It’s been a very busy summer indeed. I spent 90% of this weekend driving to or from Camp Wilmot, where I either picked up or dropped off my eldest child. We also did an outing with Adam’s company at the Boston Aquarium, made pesto, went swimming at Good Harbor beach in Gloucester (more driving), watched the new Ghostbuster’s movie (which was thoroughly enjoyable), attended a Mom’s Group fundraiser planning meeting (more later) and caught a lot of Pokemon. (Currently level 15 – go Mystic!)
Not on this list: blog posts and/or laundry.
Also, I think I might be getting sick. At least, I feel like crap. My neck is killing me, and that’s giving me a headache, and my stomach hurts. And I’m just as busy at work as I am at home.
So, of course, I’ve been thinking a ton about my house’s history.
The story of how this transpired is a small town story. Debbie Sullivan, proprietess of The Book Oasis and a friend of mine, posted on Facebook that she had a new book in on local history. Now I am on my way to owning every book on local history that’s been published (working on it, at least), so I figured I’d better get it while I loaded Grey up on some books from his summer reading list. Thus did “Stoneham’s Great Fires and Tragic Events: 1806 – 2016” by Chief Raymond L. Sorensen, Ret. end up in the bag of books in the back seat.
Somewhere just south of Concord, New Hampshire, a voice emerged from the back seat. “Mom,” said the fine young man being sent off to build character, “Our house is in this book.”
Maturely, I responded, “No way! Get outta here! Our house? What’s it say?”
As he read, my heart fell. In September of 1948, the charming pink house I love so much was home to one of the town’s great tragedies of the century. Three children were killed in a fire. Right here. The book focused on the effects this had on fire department funding. (Spoiler alert: the Fire Department asked for 10 additional firefighters but only got 6.) But my mind kept going back and back. What were the children’s names? How did the fire start? Where did they die? Did the family lose all their children, or did any survive? Most critically, was my son ever going to fall asleep in this house again? (Am I?)
I used the Google search engine. Nothing more than was in the book. It was time for the heavy guns. I sent a note to the lady who embodies the Stoneham Historical Commission. While I worked, she and the reference librarian pulled microfiche (a skill I do not possess) to find what was in the newspapers at the time, while she also looked at finding their graves. I feel a great desire to visit their grave, and tell these children I’m so sorry that this happened to them, and that we’ve loved living in their house.
The story unfolded through the day, and my goodness, is it a sad one. The oldest boy and youngest girl survived, with both parents. There was a oil stove explosion, and the accelerant closed off the staircase. They only got out through windows, and just barely that. Neighbors brought ladders. The time it took to hook the engine up to the hydrants was too long. Three of the children did not make it out. Two died that morning. The third died at the New England Sanitarium a few days later.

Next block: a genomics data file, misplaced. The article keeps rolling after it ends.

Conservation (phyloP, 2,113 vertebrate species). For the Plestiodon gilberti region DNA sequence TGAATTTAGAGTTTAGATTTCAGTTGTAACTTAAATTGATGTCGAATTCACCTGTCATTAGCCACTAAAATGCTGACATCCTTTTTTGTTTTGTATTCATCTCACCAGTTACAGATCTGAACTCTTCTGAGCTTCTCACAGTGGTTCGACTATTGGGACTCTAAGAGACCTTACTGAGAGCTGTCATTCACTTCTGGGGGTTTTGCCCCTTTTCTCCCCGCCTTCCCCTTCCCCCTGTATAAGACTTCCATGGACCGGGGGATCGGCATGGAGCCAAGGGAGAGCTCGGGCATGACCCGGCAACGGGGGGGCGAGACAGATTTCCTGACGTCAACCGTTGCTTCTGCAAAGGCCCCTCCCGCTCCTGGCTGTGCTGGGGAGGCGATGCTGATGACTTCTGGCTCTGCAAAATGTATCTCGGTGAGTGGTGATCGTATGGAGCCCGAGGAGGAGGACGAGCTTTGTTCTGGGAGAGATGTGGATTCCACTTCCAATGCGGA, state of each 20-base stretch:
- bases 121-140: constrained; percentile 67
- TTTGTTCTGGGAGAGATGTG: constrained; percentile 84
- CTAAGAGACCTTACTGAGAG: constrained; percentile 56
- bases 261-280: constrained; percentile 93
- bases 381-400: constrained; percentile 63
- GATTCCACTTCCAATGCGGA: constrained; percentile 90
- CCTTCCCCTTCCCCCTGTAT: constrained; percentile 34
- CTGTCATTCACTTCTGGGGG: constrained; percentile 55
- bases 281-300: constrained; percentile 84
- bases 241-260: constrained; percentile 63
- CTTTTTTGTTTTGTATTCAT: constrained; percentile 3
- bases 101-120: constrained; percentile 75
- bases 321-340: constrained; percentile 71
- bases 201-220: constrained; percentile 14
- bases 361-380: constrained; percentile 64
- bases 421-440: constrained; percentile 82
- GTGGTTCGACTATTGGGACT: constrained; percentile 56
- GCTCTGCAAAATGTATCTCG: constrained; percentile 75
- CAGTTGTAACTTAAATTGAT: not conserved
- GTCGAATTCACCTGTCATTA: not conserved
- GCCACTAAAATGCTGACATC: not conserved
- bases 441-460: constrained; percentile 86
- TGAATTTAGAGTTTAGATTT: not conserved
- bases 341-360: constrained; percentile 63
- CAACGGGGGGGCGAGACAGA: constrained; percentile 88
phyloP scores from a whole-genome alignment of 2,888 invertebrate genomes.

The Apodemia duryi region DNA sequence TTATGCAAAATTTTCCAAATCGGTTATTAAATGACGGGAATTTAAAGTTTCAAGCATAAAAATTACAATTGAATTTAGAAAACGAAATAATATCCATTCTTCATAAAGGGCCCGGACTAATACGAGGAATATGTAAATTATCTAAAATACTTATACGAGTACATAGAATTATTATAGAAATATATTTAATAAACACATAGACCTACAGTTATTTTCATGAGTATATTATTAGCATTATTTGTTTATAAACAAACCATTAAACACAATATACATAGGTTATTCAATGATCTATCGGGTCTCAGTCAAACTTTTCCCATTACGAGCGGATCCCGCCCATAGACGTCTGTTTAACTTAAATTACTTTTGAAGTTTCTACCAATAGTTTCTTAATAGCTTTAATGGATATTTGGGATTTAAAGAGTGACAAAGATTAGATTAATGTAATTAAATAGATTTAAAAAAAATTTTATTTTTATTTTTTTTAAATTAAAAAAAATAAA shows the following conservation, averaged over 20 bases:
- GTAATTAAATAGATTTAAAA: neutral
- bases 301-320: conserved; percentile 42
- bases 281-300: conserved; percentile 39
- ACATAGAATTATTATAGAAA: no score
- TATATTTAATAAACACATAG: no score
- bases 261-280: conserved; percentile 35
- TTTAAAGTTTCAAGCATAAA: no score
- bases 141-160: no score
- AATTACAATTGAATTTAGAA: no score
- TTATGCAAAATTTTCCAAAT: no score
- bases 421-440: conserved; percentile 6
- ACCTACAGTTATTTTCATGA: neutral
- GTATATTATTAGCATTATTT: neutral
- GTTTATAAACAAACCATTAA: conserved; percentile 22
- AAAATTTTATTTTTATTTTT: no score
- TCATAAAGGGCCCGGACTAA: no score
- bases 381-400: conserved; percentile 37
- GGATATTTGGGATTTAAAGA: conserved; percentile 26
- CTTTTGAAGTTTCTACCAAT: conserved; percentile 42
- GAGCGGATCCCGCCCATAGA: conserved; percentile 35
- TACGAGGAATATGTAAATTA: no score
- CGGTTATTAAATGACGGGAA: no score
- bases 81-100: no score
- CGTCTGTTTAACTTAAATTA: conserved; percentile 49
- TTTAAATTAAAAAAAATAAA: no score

The town rallied, though. They came together. They raised money for the family. (One guy raffled off a bat signed by Babe Ruth, which would cost a pretty penny today!) They worked hard to support the family, and make sure this didn’t happen again. According to Mr. Sorensen’s book, “Citizens demanded a hearing, ‘not to condemn the fire department,’ they said, but to find out what went wrong.” And when they figured out they didn’t have the right equipment or personnel, the bought and hired the right amount. It’s the same small town where I’m connected to the book store, the historical commission, the library. It still feels like that rallying community.
I’m thinking about reaching out to that oldest son. He was 12 when his home burned, and his sister and two brothers died. He still lives in the area, as do the rescued baby and some more siblings added later in life. He’s 80 now. I would love to sit down with him and get an oral history. I do really wonder whether he’d be happy to tell the story of those lost ones, or if reliving what must be the worst day of his life is a cruel thing to ask him to do. I find myself wondering if his family knows the whole story. Is it lore among them? Or is it hidden? They’re very local – do they ever drive past my house and cry? Do they remember? Or do they try to forget? Do you think I should try to reach out?
I must say, I’m really surprised to find this out, nearly nine years into owning this house. We knew there had been a fire. It came up during the disclosures and home inspection. But it looked small. See – here you can see where they whitewashed the black scorch marks in the attic. The inspector assured us it was minor, and had no structural impact.
But I was mystified about why one of the unfinished attic spaces had one single, lone scrap of wallpaper – in a room where the roof nails stuck through perilously. How do you put up wallpaper, and not, I dunno, put in a ceiling to prevent you from splitting your head open on a nail?
It becomes clear. This was finished. And it all burned that night in September. And our plan is to finish it again, and live up there. This time with one key addition: